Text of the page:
Bearded iris are one of the showiest of mid-summer flowers, and here’s how to grow them successfully.
There’s little point trying to grow these in shade or part shade conditions as the blooms reduce in number with shade.
But having said hat, morning shade seems to work out better than afternoon shade if you have to make a choice.
Flowers come in a wide range of colors.
Clay soils and their water holding capacity will rot the tubers out.
This plant survives in darn near any soil (other than clay) and if you toss a shovel of compost on it in the spring, it will bloom its heart out. Don’t overfertilize or you’ll create soft, lush growth that flops easily.
The number one problem with planting bearded iris is that gardeners plant them too deeply.
The main tuber should be laid on the surface and the roots coming off it should be buried in the soil.
If you cover this main tuber, you’re going to find the plant grows great leaves but doesn’t flower.
If you have a plant that doesn’t flower and you can’t see the tuber, dig it up and replant properly.
Bearded iris grow easily from seed although named hybrids will not come true.
You may find yourself with a wonderful new color!
Divide them as any other perennial. The larger the chunk of corm (storage bulbous area) you leave, the quicker it will grow to flowering size.
They also are quite easy to divide. Divide 4-6 weeks after blooming and replant immediately.
If drainage is right, this plant lives to USDA zone 3.
If you grow bearded iris, sooner or later (usually sooner) you’ll see this iris borer. The borer eggs overwinter on plant debris or on the crown of the iris plant (eliminate all plant debris in the fall).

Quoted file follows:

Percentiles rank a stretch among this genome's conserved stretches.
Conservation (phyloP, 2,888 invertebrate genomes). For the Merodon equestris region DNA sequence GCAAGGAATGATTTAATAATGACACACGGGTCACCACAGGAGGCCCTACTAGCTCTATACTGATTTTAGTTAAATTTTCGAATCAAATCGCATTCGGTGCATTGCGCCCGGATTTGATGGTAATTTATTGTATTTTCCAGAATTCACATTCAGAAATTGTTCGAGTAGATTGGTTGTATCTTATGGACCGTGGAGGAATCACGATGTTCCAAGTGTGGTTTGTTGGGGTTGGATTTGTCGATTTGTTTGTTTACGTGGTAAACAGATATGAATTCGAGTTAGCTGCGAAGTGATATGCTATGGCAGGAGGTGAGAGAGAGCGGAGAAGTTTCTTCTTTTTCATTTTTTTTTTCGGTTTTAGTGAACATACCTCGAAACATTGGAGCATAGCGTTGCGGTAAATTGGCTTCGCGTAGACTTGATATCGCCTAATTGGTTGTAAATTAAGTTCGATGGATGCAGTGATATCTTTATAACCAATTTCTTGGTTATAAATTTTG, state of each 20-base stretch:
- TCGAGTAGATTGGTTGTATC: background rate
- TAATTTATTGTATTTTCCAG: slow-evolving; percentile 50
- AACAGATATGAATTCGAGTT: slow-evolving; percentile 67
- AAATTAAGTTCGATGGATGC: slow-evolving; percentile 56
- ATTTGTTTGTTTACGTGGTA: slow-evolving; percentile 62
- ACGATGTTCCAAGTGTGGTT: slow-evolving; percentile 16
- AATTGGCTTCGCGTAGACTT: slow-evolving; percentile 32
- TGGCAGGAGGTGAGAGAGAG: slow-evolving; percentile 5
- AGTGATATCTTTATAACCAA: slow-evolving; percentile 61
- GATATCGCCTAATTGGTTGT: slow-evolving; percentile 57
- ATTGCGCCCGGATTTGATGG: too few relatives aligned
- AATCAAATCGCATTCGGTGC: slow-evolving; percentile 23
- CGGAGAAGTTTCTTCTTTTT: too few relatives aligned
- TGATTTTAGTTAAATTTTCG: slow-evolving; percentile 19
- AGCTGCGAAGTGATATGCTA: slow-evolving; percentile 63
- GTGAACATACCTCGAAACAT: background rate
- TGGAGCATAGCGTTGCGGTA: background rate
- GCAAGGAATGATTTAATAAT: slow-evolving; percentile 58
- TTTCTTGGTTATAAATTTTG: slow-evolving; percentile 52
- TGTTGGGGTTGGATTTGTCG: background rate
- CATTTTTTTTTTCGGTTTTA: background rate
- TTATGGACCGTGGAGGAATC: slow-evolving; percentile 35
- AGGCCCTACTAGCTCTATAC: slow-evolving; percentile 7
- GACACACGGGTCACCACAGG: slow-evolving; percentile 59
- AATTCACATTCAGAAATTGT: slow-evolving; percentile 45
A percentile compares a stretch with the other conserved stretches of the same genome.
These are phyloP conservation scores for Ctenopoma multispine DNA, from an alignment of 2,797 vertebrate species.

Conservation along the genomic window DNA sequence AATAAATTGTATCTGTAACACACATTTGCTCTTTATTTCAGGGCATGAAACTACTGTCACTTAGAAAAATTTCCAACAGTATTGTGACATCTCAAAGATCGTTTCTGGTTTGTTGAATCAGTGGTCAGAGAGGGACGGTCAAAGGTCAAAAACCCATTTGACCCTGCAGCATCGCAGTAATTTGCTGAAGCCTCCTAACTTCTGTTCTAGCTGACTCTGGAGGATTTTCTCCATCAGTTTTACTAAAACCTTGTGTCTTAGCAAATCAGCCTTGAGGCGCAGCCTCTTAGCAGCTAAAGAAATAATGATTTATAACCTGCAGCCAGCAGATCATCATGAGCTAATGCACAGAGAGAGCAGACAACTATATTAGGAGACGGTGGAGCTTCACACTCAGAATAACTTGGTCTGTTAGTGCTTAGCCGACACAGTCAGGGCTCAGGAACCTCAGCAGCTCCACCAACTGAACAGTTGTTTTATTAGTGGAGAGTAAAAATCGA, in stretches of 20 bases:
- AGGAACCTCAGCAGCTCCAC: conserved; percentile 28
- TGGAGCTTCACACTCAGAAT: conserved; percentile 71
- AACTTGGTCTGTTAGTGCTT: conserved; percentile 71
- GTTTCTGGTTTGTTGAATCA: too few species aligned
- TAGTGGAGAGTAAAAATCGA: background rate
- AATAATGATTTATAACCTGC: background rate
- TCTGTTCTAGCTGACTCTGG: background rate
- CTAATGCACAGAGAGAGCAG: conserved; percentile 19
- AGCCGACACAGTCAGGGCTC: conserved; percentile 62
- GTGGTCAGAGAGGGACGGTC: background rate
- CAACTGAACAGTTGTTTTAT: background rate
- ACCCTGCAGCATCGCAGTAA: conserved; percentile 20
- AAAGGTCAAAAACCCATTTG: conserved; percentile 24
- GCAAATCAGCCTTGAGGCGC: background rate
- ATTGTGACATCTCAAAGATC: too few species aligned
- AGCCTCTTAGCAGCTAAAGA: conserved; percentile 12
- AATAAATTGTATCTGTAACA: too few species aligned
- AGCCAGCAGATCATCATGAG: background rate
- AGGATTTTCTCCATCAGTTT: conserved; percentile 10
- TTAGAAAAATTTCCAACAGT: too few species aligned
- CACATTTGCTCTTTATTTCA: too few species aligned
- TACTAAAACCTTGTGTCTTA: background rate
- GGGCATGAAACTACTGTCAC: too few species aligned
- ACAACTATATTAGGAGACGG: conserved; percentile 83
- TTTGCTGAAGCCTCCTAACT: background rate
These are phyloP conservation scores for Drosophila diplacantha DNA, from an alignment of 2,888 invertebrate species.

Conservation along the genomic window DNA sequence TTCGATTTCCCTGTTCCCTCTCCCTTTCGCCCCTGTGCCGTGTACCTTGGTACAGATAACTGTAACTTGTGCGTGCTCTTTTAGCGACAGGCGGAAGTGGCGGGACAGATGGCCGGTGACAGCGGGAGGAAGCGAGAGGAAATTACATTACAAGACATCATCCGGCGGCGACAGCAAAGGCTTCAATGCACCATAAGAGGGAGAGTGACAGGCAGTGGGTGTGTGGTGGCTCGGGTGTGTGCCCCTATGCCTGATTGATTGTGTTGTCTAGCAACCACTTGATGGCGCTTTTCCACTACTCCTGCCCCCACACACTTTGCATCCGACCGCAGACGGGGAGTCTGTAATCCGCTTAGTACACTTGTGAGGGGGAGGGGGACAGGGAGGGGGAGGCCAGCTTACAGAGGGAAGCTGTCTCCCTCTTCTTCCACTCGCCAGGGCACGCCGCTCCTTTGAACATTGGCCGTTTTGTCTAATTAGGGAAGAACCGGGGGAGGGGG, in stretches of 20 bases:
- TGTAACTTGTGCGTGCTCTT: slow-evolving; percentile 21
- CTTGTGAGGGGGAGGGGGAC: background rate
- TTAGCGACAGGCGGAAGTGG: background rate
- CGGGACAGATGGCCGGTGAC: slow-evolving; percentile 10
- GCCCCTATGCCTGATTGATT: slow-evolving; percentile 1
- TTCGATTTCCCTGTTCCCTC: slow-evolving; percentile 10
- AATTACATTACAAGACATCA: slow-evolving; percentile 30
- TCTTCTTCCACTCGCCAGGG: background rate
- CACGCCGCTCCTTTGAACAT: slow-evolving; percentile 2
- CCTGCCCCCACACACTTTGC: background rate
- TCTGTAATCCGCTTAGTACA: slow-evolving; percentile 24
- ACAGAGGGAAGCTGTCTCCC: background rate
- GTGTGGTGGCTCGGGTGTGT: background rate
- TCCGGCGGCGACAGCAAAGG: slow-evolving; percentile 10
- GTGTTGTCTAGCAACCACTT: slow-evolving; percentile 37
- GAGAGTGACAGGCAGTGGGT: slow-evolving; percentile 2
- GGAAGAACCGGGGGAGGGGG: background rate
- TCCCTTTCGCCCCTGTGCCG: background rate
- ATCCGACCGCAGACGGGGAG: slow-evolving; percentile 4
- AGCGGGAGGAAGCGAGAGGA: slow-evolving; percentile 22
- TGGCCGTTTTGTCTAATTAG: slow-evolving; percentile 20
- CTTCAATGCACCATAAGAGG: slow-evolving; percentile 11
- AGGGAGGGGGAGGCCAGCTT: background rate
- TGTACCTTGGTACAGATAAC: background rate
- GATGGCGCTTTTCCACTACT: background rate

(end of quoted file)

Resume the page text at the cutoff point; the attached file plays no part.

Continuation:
In the spring, the tiny caterpillars hatch out and climb up the leaves to chew a small pinprick of a hole in the leaf. They eat themselves into the center of the leaf and start tunnelling down. You’ll see a small pinprick damage area and brown streaks extending downward from the pinprick as the borer works its way down through the center of the leaf. The leaf tips will likely go brown if there are enough of them. By the middle of the summer, the borers are now 2 inches long and are at the rhizome where they begin to tunnel and eat.
The tunnels they create are perfect sites for bacterial soft rot to invade so if the borer doesn’t kill your plant, the rot will. You’ll know you’ve got iris bacterial soft rot because the root will go soft, mushy and really foul smelling.
In late August the caterpillars pupate, turn into moths and these moths lay eggs on plant debris to complete the cycle.
The cure is constant attention. Inspect the iris every summer for damage. Look for spotting (dark spots on the leaves) and once these spots are seen on the leaves, look carefully at the rhizome.
Preventing this problem in an organic garden simply means digging the tubers every 2 years, dividing them to remove any infected areas (burn them or destroy them – do not compost them) and watching tubers closely for any sign of damage.
Dig and clean up at the first sign (usually 4-6 weeks after blooming)